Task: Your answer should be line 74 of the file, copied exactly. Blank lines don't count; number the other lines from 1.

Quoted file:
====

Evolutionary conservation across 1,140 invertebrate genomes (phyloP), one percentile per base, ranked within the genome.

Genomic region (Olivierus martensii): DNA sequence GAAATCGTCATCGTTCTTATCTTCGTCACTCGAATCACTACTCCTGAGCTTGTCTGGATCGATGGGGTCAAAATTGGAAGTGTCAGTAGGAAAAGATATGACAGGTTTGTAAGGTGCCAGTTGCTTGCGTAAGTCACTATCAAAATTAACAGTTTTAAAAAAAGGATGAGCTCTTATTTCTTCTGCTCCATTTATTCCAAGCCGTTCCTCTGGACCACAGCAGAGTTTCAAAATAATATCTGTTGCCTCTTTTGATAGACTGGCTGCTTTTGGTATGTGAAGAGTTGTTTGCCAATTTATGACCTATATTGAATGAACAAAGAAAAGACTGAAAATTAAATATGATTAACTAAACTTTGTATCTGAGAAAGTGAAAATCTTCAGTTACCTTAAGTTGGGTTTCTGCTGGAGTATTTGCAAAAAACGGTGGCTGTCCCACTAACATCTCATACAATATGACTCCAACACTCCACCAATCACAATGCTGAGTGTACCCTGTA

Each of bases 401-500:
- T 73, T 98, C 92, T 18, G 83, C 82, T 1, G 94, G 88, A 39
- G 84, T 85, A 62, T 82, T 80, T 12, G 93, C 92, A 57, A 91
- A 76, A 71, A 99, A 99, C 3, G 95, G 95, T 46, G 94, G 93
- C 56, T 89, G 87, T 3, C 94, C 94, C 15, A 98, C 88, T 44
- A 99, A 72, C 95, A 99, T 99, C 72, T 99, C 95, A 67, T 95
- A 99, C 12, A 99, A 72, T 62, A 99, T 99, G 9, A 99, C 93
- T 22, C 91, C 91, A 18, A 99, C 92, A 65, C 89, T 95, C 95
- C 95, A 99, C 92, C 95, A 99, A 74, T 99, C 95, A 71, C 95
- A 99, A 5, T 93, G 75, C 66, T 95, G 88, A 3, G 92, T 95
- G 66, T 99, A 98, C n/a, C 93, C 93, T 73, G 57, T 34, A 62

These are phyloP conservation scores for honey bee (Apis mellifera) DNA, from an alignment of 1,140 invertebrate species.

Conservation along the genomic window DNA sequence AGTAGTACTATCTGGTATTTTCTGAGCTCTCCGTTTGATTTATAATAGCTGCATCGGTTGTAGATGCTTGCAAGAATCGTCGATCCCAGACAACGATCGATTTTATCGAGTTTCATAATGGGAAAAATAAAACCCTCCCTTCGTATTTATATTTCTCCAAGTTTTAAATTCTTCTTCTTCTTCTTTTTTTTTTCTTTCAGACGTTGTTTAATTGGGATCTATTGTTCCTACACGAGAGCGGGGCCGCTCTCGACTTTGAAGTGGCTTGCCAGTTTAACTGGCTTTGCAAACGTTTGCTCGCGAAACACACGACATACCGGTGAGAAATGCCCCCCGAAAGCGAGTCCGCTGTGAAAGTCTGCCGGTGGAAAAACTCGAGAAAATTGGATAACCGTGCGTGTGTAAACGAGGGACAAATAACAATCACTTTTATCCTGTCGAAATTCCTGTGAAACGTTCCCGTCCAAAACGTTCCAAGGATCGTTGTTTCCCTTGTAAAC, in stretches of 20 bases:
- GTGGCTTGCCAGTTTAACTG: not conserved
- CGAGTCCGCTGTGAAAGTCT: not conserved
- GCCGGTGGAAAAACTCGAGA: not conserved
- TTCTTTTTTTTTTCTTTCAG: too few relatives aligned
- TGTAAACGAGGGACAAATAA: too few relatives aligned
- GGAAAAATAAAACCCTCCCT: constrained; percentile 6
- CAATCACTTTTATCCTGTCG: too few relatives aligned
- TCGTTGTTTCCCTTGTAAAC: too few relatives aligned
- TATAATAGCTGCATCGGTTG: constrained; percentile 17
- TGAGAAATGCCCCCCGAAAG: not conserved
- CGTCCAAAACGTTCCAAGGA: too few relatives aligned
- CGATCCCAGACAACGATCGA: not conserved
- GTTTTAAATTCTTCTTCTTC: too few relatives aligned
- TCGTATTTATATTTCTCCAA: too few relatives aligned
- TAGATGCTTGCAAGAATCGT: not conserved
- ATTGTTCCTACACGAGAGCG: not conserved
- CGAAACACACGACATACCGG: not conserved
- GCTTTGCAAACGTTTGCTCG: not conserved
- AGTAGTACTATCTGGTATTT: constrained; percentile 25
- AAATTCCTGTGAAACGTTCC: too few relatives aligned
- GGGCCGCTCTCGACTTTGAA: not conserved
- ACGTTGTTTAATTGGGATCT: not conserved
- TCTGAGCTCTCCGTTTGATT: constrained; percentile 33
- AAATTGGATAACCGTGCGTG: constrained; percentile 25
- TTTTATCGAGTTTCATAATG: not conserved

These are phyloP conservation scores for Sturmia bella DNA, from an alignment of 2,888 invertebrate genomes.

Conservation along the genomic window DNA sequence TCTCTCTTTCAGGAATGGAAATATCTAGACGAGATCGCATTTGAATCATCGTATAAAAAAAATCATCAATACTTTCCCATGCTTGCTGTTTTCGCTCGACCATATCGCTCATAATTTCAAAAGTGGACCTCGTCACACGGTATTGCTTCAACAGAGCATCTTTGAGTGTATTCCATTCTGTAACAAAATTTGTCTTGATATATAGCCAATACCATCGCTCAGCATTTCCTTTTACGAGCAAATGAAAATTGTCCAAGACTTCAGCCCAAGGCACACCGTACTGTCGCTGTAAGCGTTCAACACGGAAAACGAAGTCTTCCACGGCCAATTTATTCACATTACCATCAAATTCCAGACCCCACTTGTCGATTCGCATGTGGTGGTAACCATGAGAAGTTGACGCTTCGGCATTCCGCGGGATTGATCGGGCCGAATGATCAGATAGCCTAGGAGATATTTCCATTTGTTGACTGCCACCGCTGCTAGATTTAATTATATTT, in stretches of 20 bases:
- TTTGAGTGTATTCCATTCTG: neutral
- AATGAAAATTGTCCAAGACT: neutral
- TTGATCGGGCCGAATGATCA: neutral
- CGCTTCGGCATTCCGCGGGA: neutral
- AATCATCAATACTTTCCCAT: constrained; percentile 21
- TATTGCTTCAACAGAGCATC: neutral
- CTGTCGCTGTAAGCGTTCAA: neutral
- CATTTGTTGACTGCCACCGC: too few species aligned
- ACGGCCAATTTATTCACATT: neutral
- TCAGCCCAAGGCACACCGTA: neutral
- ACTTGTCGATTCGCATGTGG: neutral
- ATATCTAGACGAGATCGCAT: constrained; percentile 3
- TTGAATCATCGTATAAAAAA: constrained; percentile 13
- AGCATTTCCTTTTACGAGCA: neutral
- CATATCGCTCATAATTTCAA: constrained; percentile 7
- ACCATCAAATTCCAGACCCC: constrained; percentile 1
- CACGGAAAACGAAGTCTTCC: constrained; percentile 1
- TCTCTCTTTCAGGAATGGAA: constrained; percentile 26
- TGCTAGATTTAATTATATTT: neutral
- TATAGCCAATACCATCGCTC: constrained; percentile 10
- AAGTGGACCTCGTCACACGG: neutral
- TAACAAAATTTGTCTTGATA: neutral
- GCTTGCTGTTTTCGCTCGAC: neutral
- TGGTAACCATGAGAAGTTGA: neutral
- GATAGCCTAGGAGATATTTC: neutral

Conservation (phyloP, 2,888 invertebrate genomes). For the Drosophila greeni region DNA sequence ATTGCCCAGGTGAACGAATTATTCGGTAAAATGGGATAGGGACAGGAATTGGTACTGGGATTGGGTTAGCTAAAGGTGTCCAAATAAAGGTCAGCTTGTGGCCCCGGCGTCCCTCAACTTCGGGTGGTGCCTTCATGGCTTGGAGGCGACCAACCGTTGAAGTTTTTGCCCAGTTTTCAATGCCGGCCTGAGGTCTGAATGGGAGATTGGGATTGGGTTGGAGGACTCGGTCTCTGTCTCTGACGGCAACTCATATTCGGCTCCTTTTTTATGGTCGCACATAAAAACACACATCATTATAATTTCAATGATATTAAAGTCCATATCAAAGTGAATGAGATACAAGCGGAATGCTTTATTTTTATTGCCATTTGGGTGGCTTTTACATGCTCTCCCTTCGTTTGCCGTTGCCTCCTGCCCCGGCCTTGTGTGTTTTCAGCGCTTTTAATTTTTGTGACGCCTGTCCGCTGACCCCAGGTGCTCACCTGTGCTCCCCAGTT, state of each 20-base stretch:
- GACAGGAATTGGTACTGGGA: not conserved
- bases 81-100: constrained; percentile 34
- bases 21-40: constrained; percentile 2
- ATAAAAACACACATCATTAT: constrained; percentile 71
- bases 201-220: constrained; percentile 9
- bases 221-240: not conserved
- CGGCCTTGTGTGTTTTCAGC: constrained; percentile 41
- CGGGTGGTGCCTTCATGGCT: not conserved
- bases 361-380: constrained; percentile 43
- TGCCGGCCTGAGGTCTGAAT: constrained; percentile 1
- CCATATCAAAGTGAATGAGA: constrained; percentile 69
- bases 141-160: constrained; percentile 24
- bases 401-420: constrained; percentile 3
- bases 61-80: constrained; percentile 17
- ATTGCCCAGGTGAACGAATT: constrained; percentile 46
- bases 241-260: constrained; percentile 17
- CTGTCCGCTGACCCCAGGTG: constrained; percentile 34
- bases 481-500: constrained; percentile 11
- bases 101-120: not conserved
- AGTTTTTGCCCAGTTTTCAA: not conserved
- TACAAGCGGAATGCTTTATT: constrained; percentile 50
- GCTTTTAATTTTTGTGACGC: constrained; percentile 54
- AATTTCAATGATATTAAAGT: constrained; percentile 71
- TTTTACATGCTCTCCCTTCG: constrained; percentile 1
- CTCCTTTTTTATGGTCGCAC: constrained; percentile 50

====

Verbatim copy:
- bases 221-240: not conserved